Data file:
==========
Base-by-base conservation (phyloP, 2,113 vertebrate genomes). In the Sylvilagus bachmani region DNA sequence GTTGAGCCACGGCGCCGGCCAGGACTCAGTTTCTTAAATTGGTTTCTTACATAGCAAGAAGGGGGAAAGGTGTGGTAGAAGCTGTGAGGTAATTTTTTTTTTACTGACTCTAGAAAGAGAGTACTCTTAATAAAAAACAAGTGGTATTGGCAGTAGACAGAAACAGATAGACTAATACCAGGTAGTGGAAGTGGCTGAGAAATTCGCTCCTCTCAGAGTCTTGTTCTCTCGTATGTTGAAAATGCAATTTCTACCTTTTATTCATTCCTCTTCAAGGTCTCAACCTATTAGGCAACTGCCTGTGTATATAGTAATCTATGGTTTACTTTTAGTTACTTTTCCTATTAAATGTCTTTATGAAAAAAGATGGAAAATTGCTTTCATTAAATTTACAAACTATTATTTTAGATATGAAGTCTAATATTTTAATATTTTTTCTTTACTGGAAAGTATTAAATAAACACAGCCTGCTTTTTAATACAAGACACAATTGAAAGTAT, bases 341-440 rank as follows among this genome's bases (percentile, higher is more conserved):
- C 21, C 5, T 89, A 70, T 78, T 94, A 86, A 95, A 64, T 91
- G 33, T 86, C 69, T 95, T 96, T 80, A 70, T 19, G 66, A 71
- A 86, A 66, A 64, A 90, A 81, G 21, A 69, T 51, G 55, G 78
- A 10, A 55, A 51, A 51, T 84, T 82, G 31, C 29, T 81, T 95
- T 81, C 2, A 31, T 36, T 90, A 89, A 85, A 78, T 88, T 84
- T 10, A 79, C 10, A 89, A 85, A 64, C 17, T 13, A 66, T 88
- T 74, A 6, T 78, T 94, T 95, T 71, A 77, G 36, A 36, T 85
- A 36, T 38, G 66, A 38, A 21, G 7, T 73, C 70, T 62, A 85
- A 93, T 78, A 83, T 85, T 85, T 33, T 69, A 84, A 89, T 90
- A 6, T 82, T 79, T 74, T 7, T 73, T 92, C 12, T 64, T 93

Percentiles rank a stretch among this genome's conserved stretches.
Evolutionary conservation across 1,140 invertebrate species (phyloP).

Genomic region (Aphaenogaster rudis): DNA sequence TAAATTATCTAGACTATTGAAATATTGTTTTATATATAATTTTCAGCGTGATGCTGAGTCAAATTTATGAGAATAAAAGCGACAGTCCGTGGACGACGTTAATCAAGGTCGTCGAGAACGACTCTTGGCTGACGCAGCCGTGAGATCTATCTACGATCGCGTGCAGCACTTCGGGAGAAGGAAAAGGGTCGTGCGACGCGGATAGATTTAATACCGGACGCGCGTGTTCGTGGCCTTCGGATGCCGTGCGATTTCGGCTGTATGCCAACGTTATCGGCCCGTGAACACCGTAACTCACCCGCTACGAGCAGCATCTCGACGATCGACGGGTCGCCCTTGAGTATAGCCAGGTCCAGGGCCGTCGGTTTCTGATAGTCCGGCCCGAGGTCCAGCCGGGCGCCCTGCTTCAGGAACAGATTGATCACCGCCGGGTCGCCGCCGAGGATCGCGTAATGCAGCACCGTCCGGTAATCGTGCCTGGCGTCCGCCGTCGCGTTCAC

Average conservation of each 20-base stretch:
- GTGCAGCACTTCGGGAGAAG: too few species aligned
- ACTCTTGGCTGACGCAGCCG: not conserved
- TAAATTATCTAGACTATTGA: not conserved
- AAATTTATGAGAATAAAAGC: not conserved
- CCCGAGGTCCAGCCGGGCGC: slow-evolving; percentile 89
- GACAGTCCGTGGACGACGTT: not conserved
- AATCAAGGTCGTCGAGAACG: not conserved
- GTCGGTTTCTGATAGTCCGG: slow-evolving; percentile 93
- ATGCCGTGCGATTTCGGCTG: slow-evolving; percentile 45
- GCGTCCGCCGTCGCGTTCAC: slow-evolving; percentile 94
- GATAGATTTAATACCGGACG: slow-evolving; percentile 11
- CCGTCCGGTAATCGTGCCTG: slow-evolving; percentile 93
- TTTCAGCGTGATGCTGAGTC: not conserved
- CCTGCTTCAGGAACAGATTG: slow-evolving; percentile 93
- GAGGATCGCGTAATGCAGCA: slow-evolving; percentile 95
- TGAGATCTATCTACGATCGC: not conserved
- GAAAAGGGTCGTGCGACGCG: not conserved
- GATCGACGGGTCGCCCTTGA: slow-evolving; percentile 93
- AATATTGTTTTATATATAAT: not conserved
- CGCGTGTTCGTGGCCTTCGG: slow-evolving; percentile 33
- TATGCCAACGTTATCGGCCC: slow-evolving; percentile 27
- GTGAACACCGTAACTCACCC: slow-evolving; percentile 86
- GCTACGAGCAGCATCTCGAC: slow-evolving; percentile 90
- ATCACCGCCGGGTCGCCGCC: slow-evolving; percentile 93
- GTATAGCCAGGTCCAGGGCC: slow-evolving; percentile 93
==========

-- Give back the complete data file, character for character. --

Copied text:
Base-by-base conservation (phyloP, 2,113 vertebrate genomes). In the Sylvilagus bachmani region DNA sequence GTTGAGCCACGGCGCCGGCCAGGACTCAGTTTCTTAAATTGGTTTCTTACATAGCAAGAAGGGGGAAAGGTGTGGTAGAAGCTGTGAGGTAATTTTTTTTTTACTGACTCTAGAAAGAGAGTACTCTTAATAAAAAACAAGTGGTATTGGCAGTAGACAGAAACAGATAGACTAATACCAGGTAGTGGAAGTGGCTGAGAAATTCGCTCCTCTCAGAGTCTTGTTCTCTCGTATGTTGAAAATGCAATTTCTACCTTTTATTCATTCCTCTTCAAGGTCTCAACCTATTAGGCAACTGCCTGTGTATATAGTAATCTATGGTTTACTTTTAGTTACTTTTCCTATTAAATGTCTTTATGAAAAAAGATGGAAAATTGCTTTCATTAAATTTACAAACTATTATTTTAGATATGAAGTCTAATATTTTAATATTTTTTCTTTACTGGAAAGTATTAAATAAACACAGCCTGCTTTTTAATACAAGACACAATTGAAAGTAT, bases 341-440 rank as follows among this genome's bases (percentile, higher is more conserved):
- C 21, C 5, T 89, A 70, T 78, T 94, A 86, A 95, A 64, T 91
- G 33, T 86, C 69, T 95, T 96, T 80, A 70, T 19, G 66, A 71
- A 86, A 66, A 64, A 90, A 81, G 21, A 69, T 51, G 55, G 78
- A 10, A 55, A 51, A 51, T 84, T 82, G 31, C 29, T 81, T 95
- T 81, C 2, A 31, T 36, T 90, A 89, A 85, A 78, T 88, T 84
- T 10, A 79, C 10, A 89, A 85, A 64, C 17, T 13, A 66, T 88
- T 74, A 6, T 78, T 94, T 95, T 71, A 77, G 36, A 36, T 85
- A 36, T 38, G 66, A 38, A 21, G 7, T 73, C 70, T 62, A 85
- A 93, T 78, A 83, T 85, T 85, T 33, T 69, A 84, A 89, T 90
- A 6, T 82, T 79, T 74, T 7, T 73, T 92, C 12, T 64, T 93

Percentiles rank a stretch among this genome's conserved stretches.
Evolutionary conservation across 1,140 invertebrate species (phyloP).

Genomic region (Aphaenogaster rudis): DNA sequence TAAATTATCTAGACTATTGAAATATTGTTTTATATATAATTTTCAGCGTGATGCTGAGTCAAATTTATGAGAATAAAAGCGACAGTCCGTGGACGACGTTAATCAAGGTCGTCGAGAACGACTCTTGGCTGACGCAGCCGTGAGATCTATCTACGATCGCGTGCAGCACTTCGGGAGAAGGAAAAGGGTCGTGCGACGCGGATAGATTTAATACCGGACGCGCGTGTTCGTGGCCTTCGGATGCCGTGCGATTTCGGCTGTATGCCAACGTTATCGGCCCGTGAACACCGTAACTCACCCGCTACGAGCAGCATCTCGACGATCGACGGGTCGCCCTTGAGTATAGCCAGGTCCAGGGCCGTCGGTTTCTGATAGTCCGGCCCGAGGTCCAGCCGGGCGCCCTGCTTCAGGAACAGATTGATCACCGCCGGGTCGCCGCCGAGGATCGCGTAATGCAGCACCGTCCGGTAATCGTGCCTGGCGTCCGCCGTCGCGTTCAC

Average conservation of each 20-base stretch:
- GTGCAGCACTTCGGGAGAAG: too few species aligned
- ACTCTTGGCTGACGCAGCCG: not conserved
- TAAATTATCTAGACTATTGA: not conserved
- AAATTTATGAGAATAAAAGC: not conserved
- CCCGAGGTCCAGCCGGGCGC: slow-evolving; percentile 89
- GACAGTCCGTGGACGACGTT: not conserved
- AATCAAGGTCGTCGAGAACG: not conserved
- GTCGGTTTCTGATAGTCCGG: slow-evolving; percentile 93
- ATGCCGTGCGATTTCGGCTG: slow-evolving; percentile 45
- GCGTCCGCCGTCGCGTTCAC: slow-evolving; percentile 94
- GATAGATTTAATACCGGACG: slow-evolving; percentile 11
- CCGTCCGGTAATCGTGCCTG: slow-evolving; percentile 93
- TTTCAGCGTGATGCTGAGTC: not conserved
- CCTGCTTCAGGAACAGATTG: slow-evolving; percentile 93
- GAGGATCGCGTAATGCAGCA: slow-evolving; percentile 95
- TGAGATCTATCTACGATCGC: not conserved
- GAAAAGGGTCGTGCGACGCG: not conserved
- GATCGACGGGTCGCCCTTGA: slow-evolving; percentile 93
- AATATTGTTTTATATATAAT: not conserved
- CGCGTGTTCGTGGCCTTCGG: slow-evolving; percentile 33
- TATGCCAACGTTATCGGCCC: slow-evolving; percentile 27
- GTGAACACCGTAACTCACCC: slow-evolving; percentile 86
- GCTACGAGCAGCATCTCGAC: slow-evolving; percentile 90
- ATCACCGCCGGGTCGCCGCC: slow-evolving; percentile 93
- GTATAGCCAGGTCCAGGGCC: slow-evolving; percentile 93